1. Focus on one specific change to historical events. Make that single change the impetus for all the action that takes place in your novel. If you change too many elements, it may cause your story to veer too far from reality, which can drain your reader’s interest. Even the biggest fans of speculative fiction want some degree of groundedness in a storyline.
  2. Do a ton of research that goes beyond the single event you are altering. The best alternate history novelists know voluminous details about the era they are altering. If, for instance, your novel alters the outcome of the Civil War, it is not enough to merely know the history of particular battles like Gettysburg, Vicksburg, and Antietam. You must know the surrounding context of Union and Confederate life away from the battlefield. You must know the political events that preceded and followed the war.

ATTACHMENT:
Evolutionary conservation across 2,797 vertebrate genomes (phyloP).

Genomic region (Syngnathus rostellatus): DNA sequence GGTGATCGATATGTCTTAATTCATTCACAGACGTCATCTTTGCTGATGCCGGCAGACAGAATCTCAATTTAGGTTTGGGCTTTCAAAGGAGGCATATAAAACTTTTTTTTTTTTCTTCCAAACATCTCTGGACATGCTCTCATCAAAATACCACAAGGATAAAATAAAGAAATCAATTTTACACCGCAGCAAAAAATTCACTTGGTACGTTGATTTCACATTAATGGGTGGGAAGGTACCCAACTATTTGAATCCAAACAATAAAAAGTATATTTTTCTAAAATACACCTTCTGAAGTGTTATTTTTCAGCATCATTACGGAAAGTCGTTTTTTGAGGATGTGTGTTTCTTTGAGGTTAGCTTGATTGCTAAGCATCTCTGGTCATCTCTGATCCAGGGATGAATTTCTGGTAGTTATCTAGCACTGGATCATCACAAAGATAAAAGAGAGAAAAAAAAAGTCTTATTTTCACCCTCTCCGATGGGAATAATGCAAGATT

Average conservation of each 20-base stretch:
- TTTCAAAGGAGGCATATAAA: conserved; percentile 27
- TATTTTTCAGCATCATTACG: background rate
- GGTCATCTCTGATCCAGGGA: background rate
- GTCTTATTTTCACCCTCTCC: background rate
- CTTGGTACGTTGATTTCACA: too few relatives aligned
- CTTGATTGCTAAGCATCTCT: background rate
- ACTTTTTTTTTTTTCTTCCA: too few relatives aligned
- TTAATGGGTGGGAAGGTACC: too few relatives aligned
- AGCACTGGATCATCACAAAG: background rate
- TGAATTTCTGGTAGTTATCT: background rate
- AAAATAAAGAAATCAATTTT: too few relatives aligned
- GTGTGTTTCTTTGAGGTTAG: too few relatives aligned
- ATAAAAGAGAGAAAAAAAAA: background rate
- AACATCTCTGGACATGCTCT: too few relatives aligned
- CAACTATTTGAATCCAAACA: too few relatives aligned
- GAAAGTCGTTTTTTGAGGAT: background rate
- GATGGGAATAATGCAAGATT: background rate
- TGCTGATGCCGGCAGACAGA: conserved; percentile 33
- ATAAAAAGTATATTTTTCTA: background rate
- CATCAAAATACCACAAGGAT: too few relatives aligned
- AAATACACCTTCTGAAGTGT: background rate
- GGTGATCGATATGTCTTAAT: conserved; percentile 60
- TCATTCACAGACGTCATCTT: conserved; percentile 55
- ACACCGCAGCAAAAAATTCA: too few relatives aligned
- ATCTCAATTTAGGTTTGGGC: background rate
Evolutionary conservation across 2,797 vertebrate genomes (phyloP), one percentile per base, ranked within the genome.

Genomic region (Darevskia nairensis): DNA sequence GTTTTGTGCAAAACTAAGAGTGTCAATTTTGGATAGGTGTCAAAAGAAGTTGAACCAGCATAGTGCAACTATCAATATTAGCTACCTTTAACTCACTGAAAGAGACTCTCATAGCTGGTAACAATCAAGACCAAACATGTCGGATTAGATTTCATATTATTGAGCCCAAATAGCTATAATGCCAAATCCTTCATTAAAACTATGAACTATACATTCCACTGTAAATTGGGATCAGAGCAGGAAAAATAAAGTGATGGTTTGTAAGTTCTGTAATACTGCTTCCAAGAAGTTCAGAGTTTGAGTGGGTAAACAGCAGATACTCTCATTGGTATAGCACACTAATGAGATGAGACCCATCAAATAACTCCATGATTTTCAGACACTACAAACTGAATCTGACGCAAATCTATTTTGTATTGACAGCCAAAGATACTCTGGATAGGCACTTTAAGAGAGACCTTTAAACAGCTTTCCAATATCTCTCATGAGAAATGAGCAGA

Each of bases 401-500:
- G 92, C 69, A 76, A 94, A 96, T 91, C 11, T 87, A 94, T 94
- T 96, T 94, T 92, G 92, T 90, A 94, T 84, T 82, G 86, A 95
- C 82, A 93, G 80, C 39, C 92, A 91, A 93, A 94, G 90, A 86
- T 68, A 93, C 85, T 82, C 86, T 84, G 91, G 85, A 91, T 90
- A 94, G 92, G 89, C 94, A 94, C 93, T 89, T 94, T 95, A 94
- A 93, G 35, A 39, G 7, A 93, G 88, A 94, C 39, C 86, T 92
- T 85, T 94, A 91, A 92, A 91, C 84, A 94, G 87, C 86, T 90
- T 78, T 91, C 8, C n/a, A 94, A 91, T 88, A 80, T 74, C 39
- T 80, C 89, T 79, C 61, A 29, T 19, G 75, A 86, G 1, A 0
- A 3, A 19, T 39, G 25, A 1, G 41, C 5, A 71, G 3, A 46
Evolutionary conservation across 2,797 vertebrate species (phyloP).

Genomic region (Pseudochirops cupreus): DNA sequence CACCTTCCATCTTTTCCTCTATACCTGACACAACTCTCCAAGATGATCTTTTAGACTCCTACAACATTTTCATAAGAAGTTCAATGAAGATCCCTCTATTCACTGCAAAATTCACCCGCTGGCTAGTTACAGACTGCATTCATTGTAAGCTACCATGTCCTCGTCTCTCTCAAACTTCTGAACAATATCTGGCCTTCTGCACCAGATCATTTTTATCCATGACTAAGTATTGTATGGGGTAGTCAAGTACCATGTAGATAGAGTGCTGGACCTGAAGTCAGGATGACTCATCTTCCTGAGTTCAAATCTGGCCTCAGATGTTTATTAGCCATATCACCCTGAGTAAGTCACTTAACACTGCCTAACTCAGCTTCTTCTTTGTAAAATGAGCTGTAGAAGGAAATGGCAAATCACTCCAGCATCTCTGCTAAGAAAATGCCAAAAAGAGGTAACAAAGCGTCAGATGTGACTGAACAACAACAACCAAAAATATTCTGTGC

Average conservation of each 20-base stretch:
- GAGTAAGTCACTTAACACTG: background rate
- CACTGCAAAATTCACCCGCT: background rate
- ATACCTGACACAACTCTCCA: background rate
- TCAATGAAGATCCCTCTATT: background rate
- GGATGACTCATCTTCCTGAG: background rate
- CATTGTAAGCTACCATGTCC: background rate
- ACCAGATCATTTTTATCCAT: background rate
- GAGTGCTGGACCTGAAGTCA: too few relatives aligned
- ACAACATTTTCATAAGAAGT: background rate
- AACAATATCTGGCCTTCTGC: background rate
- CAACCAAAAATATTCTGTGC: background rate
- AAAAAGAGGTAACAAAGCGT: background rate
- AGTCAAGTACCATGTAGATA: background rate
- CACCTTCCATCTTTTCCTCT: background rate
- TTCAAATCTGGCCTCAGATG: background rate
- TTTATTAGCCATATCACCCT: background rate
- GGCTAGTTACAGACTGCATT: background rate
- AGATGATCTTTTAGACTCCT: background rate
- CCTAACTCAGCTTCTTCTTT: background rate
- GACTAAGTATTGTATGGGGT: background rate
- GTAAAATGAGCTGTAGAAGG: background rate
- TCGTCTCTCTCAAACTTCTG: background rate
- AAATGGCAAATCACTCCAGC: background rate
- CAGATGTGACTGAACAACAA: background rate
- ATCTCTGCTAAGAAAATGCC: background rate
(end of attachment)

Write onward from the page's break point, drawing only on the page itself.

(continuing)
3. Remember the same rules of standard fiction writing apply. You can have a brilliant idea for an alteration in the historical record, but it won’t matter if you don’t have textured characters and a compelling storyline. In the hierarchy of story, character, and world building, story and character still come first. If those two elements aren’t stellar, readers will check out.

Want to Become a Better Writer?

Whether you’re creating a story as an artistic exercise or trying to get the attention of publishing houses, mastering the art of fiction writing takes time and patience. No one knows this better than Margaret Atwood, who is one of the most influential literary voices of our generation. In Margaret Atwood’s MasterClass on the art of writing, the author of The Handmaid’s Tale provides insight into how she crafts compelling stories, from historical to speculative fiction.

Want to become a better writer? The MasterClass All-Access Pass provides exclusive video lessons on plot, character development, creating suspense, and more, all taught by literary masters, including Margaret Atwood, Neil Gaiman, Dan Brown, Judy Blume, David Baldacci, and more.